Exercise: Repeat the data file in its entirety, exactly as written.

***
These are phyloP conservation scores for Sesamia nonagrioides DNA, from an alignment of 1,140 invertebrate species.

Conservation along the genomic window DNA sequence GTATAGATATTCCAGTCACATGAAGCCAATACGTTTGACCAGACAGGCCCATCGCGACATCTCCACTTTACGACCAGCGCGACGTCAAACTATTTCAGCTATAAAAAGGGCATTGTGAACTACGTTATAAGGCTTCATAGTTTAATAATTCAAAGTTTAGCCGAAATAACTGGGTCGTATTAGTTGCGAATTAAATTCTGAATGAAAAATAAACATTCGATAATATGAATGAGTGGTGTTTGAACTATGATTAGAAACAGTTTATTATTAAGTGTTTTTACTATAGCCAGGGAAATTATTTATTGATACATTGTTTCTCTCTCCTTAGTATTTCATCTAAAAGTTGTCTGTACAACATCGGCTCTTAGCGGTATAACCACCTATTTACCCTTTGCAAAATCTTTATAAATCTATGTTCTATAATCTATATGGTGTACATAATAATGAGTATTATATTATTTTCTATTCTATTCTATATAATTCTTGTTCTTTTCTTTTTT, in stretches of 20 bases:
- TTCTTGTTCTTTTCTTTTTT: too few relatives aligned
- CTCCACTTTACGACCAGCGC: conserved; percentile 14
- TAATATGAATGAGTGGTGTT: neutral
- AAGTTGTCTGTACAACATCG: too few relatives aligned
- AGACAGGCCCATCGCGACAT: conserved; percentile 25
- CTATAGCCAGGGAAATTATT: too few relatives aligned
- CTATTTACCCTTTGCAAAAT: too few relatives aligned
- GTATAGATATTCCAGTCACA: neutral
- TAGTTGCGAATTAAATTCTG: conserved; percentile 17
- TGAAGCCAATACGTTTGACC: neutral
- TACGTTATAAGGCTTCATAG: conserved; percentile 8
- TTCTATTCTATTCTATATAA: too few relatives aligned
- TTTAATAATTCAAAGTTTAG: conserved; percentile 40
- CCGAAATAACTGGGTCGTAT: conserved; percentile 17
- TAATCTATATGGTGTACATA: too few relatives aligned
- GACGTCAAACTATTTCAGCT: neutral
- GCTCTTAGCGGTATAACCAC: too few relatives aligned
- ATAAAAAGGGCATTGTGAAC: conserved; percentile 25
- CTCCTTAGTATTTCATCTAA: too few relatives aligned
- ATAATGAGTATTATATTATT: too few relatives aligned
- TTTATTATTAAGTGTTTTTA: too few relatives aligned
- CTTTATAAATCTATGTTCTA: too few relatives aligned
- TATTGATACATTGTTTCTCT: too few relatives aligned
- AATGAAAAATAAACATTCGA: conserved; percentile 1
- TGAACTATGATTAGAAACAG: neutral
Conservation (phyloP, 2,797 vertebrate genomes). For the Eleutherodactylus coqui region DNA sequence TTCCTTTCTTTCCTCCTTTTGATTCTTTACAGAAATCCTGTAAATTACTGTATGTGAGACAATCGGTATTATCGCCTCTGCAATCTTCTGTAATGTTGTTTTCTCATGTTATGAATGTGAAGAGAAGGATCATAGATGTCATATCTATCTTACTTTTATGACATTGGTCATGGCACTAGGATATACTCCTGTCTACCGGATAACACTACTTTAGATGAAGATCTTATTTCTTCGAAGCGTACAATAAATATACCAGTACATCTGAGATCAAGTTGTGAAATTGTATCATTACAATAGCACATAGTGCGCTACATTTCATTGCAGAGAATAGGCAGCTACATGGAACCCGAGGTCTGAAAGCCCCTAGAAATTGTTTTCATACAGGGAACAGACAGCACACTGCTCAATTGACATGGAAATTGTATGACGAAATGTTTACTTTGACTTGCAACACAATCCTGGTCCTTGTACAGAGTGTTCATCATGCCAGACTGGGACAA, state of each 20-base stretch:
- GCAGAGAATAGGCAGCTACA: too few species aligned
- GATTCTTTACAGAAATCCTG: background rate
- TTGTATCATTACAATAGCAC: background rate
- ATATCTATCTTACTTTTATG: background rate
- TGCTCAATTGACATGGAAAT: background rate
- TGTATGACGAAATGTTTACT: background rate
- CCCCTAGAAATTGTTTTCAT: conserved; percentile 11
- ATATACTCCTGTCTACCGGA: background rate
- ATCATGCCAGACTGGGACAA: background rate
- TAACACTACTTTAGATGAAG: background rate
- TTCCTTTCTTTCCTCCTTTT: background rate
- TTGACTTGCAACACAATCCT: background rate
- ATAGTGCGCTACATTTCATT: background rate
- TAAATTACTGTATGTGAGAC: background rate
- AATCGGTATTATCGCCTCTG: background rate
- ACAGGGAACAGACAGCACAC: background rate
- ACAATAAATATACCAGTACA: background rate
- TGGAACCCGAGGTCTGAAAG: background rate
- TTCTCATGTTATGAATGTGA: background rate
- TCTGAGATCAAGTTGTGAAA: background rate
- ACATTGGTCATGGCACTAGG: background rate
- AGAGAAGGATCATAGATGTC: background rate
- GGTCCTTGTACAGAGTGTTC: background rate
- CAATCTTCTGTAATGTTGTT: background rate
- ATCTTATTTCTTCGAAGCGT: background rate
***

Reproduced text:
These are phyloP conservation scores for Sesamia nonagrioides DNA, from an alignment of 1,140 invertebrate species.

Conservation along the genomic window DNA sequence GTATAGATATTCCAGTCACATGAAGCCAATACGTTTGACCAGACAGGCCCATCGCGACATCTCCACTTTACGACCAGCGCGACGTCAAACTATTTCAGCTATAAAAAGGGCATTGTGAACTACGTTATAAGGCTTCATAGTTTAATAATTCAAAGTTTAGCCGAAATAACTGGGTCGTATTAGTTGCGAATTAAATTCTGAATGAAAAATAAACATTCGATAATATGAATGAGTGGTGTTTGAACTATGATTAGAAACAGTTTATTATTAAGTGTTTTTACTATAGCCAGGGAAATTATTTATTGATACATTGTTTCTCTCTCCTTAGTATTTCATCTAAAAGTTGTCTGTACAACATCGGCTCTTAGCGGTATAACCACCTATTTACCCTTTGCAAAATCTTTATAAATCTATGTTCTATAATCTATATGGTGTACATAATAATGAGTATTATATTATTTTCTATTCTATTCTATATAATTCTTGTTCTTTTCTTTTTT, in stretches of 20 bases:
- TTCTTGTTCTTTTCTTTTTT: too few relatives aligned
- CTCCACTTTACGACCAGCGC: conserved; percentile 14
- TAATATGAATGAGTGGTGTT: neutral
- AAGTTGTCTGTACAACATCG: too few relatives aligned
- AGACAGGCCCATCGCGACAT: conserved; percentile 25
- CTATAGCCAGGGAAATTATT: too few relatives aligned
- CTATTTACCCTTTGCAAAAT: too few relatives aligned
- GTATAGATATTCCAGTCACA: neutral
- TAGTTGCGAATTAAATTCTG: conserved; percentile 17
- TGAAGCCAATACGTTTGACC: neutral
- TACGTTATAAGGCTTCATAG: conserved; percentile 8
- TTCTATTCTATTCTATATAA: too few relatives aligned
- TTTAATAATTCAAAGTTTAG: conserved; percentile 40
- CCGAAATAACTGGGTCGTAT: conserved; percentile 17
- TAATCTATATGGTGTACATA: too few relatives aligned
- GACGTCAAACTATTTCAGCT: neutral
- GCTCTTAGCGGTATAACCAC: too few relatives aligned
- ATAAAAAGGGCATTGTGAAC: conserved; percentile 25
- CTCCTTAGTATTTCATCTAA: too few relatives aligned
- ATAATGAGTATTATATTATT: too few relatives aligned
- TTTATTATTAAGTGTTTTTA: too few relatives aligned
- CTTTATAAATCTATGTTCTA: too few relatives aligned
- TATTGATACATTGTTTCTCT: too few relatives aligned
- AATGAAAAATAAACATTCGA: conserved; percentile 1
- TGAACTATGATTAGAAACAG: neutral
Conservation (phyloP, 2,797 vertebrate genomes). For the Eleutherodactylus coqui region DNA sequence TTCCTTTCTTTCCTCCTTTTGATTCTTTACAGAAATCCTGTAAATTACTGTATGTGAGACAATCGGTATTATCGCCTCTGCAATCTTCTGTAATGTTGTTTTCTCATGTTATGAATGTGAAGAGAAGGATCATAGATGTCATATCTATCTTACTTTTATGACATTGGTCATGGCACTAGGATATACTCCTGTCTACCGGATAACACTACTTTAGATGAAGATCTTATTTCTTCGAAGCGTACAATAAATATACCAGTACATCTGAGATCAAGTTGTGAAATTGTATCATTACAATAGCACATAGTGCGCTACATTTCATTGCAGAGAATAGGCAGCTACATGGAACCCGAGGTCTGAAAGCCCCTAGAAATTGTTTTCATACAGGGAACAGACAGCACACTGCTCAATTGACATGGAAATTGTATGACGAAATGTTTACTTTGACTTGCAACACAATCCTGGTCCTTGTACAGAGTGTTCATCATGCCAGACTGGGACAA, state of each 20-base stretch:
- GCAGAGAATAGGCAGCTACA: too few species aligned
- GATTCTTTACAGAAATCCTG: background rate
- TTGTATCATTACAATAGCAC: background rate
- ATATCTATCTTACTTTTATG: background rate
- TGCTCAATTGACATGGAAAT: background rate
- TGTATGACGAAATGTTTACT: background rate
- CCCCTAGAAATTGTTTTCAT: conserved; percentile 11
- ATATACTCCTGTCTACCGGA: background rate
- ATCATGCCAGACTGGGACAA: background rate
- TAACACTACTTTAGATGAAG: background rate
- TTCCTTTCTTTCCTCCTTTT: background rate
- TTGACTTGCAACACAATCCT: background rate
- ATAGTGCGCTACATTTCATT: background rate
- TAAATTACTGTATGTGAGAC: background rate
- AATCGGTATTATCGCCTCTG: background rate
- ACAGGGAACAGACAGCACAC: background rate
- ACAATAAATATACCAGTACA: background rate
- TGGAACCCGAGGTCTGAAAG: background rate
- TTCTCATGTTATGAATGTGA: background rate
- TCTGAGATCAAGTTGTGAAA: background rate
- ACATTGGTCATGGCACTAGG: background rate
- AGAGAAGGATCATAGATGTC: background rate
- GGTCCTTGTACAGAGTGTTC: background rate
- CAATCTTCTGTAATGTTGTT: background rate
- ATCTTATTTCTTCGAAGCGT: background rate